Prior to every event, Under the Radar will cast the spotlight on an up-and-coming talent who shows the potential for growth in their division and isn’t getting enough attention as they head into battle.
Name: Belal Muhammad
Record: 14-3 overall; 5-3 UFC
Belal Muhammad is even better than his 5-3 record in the UFC suggests.
And I know what you’re thinking — ‘He’s 5-3 in the UFC, which isn’t all that good, so what exactly are you saying, Spencer?’
First and foremost, it’s not as easy to go 5-3 in the UFC as you might think, especially in the loaded welterweight division, where Muhammad makes his home.
Secondly, the 30-year-old Roufusport product is another one of those guys where the final results don’t always tell the whole story of some of his fights, just as we said with Jack Hermansson a couple weeks back before he tore through David Branch and put himself in position to land a main event assignment opposite “Jacare” Souza later this month.
Muhammad’s UFC career is currently bookended by losses to Alan Jouban and Geoff Neal. Both bouts ended in unanimous decisions and no one should be trying to re-litigate the outcomes, but the final verdicts don’t express what actually transpired in those contests.
In both instances, Muhammad probably should have been finished, as he got hit with a ton of big power shots that left him lumped up, leaking crimson and looking like he was on the brink of being put away many times over. But in both fights, the University of Illinois alum steadied himself, staved off getting put away and rallied back, taking the fight to both Jouban and Neal.
Both were outings where even though he came away with a loss, Muhammad gained momentum, and when coupled with a 5-1 record in his six fights between his debut and his January defeat, should be enough to have people paying closer attention to the 14-3 fighter as he readies to take on Curtis Millender this weekend.
Sadly, that isn’t the case.
In fact, there is actually more attention being directed towards Millender, who got wiped out by Elizeu Zaleski dos Santos a month ago in Wichita, Kansas and is hoping to rebound as quickly as possible by jumping into this contest with Muhammad on Saturday.
One of the things that people often lose sight of when “grading out” fighters is that competing in the UFC is difficult and there is a period of adjustment that the vast majority of fighters have to go through in order to find the approach both inside and outside of the cage that best maximizes their skills and gives them the best opportunity to win.
In saying that, Muhammad has still won five of his eight starts, with his losses coming in his short notice debut against Jouban, a dangerous striker who permanently resides in the 20-25 range in the division, Vicente Luque, who cracked the Top 15 after earning his fourth straight stoppage win back in February, and Neal, a guy who is now 3-0 in the UFC and plenty of people are high on, for good reason.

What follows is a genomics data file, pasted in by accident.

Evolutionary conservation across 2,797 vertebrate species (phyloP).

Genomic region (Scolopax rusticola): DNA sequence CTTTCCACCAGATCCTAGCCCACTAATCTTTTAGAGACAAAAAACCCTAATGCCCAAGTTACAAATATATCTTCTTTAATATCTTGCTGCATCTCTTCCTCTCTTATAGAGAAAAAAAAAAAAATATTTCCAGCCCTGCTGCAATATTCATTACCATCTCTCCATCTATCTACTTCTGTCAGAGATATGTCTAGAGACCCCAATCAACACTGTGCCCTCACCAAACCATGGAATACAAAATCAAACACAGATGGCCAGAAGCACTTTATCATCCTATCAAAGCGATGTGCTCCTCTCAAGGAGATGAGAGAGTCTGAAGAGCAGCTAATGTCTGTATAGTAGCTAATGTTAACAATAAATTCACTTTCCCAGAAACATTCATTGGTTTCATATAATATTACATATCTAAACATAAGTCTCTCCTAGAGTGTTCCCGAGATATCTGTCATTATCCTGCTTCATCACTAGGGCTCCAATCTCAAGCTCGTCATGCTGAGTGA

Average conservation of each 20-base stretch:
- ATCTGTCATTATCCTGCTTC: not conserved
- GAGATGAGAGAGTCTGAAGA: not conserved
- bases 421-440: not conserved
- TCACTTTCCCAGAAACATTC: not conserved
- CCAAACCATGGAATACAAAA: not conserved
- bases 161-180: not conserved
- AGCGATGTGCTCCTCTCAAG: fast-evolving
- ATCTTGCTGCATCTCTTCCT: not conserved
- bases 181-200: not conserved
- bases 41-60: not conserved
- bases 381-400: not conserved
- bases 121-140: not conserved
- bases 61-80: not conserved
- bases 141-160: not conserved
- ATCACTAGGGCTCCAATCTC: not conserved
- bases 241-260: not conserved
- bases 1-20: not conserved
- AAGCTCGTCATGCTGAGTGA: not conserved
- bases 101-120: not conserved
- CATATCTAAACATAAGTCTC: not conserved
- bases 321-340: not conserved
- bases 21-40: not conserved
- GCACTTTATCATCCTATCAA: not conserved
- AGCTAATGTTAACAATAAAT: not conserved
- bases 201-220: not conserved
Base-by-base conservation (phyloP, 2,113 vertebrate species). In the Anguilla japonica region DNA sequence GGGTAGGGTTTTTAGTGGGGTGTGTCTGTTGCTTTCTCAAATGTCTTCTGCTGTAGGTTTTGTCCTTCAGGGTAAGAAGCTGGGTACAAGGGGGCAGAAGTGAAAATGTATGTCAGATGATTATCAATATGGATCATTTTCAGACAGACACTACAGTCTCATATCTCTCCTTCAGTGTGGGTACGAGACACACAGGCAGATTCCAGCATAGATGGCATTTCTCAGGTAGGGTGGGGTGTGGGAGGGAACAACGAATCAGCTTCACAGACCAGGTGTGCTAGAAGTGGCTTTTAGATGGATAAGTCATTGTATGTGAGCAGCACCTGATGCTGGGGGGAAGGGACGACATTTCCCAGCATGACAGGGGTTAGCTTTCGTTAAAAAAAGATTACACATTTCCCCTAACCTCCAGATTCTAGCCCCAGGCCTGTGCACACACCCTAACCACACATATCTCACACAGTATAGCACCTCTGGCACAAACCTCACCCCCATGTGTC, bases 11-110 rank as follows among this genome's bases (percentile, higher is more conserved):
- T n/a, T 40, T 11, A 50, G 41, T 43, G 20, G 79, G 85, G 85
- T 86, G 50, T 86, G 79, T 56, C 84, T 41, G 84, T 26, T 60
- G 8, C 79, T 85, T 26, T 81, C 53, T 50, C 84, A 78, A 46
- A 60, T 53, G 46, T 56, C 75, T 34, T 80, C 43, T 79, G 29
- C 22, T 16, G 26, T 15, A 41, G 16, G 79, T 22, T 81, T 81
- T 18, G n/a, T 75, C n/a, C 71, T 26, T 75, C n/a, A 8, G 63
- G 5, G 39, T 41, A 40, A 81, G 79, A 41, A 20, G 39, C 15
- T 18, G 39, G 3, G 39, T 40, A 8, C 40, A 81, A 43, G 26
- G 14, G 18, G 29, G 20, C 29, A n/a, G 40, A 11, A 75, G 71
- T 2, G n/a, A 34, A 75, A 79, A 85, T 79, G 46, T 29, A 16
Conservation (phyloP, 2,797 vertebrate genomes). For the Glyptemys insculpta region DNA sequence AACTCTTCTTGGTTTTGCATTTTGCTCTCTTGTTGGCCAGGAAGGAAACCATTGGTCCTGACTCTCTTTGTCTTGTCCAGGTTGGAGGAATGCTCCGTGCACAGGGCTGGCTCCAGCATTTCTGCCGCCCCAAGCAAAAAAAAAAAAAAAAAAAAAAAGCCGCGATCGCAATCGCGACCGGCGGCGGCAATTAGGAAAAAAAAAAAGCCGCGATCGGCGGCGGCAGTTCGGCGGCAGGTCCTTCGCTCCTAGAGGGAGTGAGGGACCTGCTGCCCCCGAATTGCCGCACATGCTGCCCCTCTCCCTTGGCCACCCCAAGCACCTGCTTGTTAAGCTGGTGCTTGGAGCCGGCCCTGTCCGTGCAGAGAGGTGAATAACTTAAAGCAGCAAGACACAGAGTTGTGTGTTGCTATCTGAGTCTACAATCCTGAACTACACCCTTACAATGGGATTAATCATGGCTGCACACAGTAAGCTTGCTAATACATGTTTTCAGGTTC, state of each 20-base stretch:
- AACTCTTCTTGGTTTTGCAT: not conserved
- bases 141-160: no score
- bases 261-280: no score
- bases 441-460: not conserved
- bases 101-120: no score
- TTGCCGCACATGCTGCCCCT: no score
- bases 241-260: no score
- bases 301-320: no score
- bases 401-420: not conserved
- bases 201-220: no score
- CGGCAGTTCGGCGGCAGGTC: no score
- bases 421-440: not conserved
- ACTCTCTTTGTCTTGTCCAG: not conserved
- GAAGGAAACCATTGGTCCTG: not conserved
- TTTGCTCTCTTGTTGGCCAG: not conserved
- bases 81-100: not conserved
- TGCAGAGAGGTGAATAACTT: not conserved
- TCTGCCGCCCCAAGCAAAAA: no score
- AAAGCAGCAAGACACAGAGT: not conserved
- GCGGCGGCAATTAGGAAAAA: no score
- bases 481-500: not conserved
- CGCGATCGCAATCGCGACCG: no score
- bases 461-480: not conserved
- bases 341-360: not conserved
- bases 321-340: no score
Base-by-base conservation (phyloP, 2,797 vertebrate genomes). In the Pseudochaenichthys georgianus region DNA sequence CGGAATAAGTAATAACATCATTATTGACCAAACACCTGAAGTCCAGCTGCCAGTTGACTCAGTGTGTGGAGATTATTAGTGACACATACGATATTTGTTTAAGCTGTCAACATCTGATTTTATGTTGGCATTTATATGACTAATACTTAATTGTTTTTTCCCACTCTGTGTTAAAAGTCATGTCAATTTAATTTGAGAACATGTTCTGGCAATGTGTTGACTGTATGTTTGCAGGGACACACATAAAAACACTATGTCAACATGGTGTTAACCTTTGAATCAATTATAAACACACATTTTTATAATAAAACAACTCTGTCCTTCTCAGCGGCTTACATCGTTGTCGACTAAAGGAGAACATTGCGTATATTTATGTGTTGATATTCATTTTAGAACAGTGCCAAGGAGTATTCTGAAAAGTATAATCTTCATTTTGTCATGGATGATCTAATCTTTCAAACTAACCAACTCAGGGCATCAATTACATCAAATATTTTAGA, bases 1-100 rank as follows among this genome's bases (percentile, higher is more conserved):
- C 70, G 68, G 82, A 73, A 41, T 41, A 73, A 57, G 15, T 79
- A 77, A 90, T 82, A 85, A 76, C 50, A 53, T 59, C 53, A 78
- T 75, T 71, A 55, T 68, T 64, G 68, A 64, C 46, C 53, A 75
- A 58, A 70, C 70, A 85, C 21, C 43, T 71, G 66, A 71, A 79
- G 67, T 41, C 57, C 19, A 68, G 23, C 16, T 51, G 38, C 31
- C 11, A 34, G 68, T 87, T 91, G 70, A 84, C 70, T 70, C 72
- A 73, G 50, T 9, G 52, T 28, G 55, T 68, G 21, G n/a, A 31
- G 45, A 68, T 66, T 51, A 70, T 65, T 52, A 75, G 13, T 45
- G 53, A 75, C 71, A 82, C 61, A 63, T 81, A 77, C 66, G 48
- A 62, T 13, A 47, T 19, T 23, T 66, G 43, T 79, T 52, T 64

That’s a solid slate and while it’d be even better if he were 6-2 or 7-1 or 8-0 (obviously), Muhammad has beaten some quality opposition and acquitted himself well against two of the three best fighters he’s faced. While most people want to see instant ascension and athletes rocket to contention without any stumbles, my focus is often on the smaller building blocks of success and Muhammad has exhibited those throughout his career.
And here’s the other piece that never seems to carry enough weight in these conversations: you can’t teach toughness and resiliency and Muhammad has an abundance of both.
Yes, there are instances when a fighter can be “too tough for their own good,” but that isn’t the cage with the Chicago-based welterweight. His grit and determination are signature elements of what he brings to the cage and make up for the fact that he’s not the most athletic or dynamic fighter in the division.
But working with Duke Roufus and the crew in Milwaukee, Muhammad can learn ways to best utilize his wrestling, improve his striking and to take advantage of his excellent conditioning.
All those tactical and technical elements can be improved over time through repetition and drilling and live rounds and experience, but you can’t teach heart and many times, that’s what ends up separating good fighters from great fighters and great fighters from elite talents.
Muhammad might not develop into a contender at welterweight, but he has the attributes and abilities to be a permanent pain in the ass to anyone looking for an easy fight or quick climb up the divisional ladder.
He’s the type of guy who forces his opponents to be at their absolute best in order to get a win and fighters like that deserve far more praise, recognition and attention than they receive.
While Millender has some hype behind him because he had won nine straight before losing last month, is accessible to the media and does a good job of saying the kind of stuff that continually gets you noticed and talked about — like that he’s going to knock out Muhammad before committing himself to improving his grappling this summer — Muhammad goes about his business and spends his time on social media offering up fight picks, going back and forth with his roommate, UFC fighter Jared Gordon, and “fanboy’ing out” while taking pictures with budding superstars:
— Belal Muhammad (@bullyb170) April 10, 2019
There is nothing flashy about his game, but Muhammad is an improving talent who has cemented his standing as one of the toughest outs in the loaded welterweight division and there is still plenty of reason to believe he’s capable of more.
We’ll see if he shows it this weekend.
And no you won’t be surprised if he does.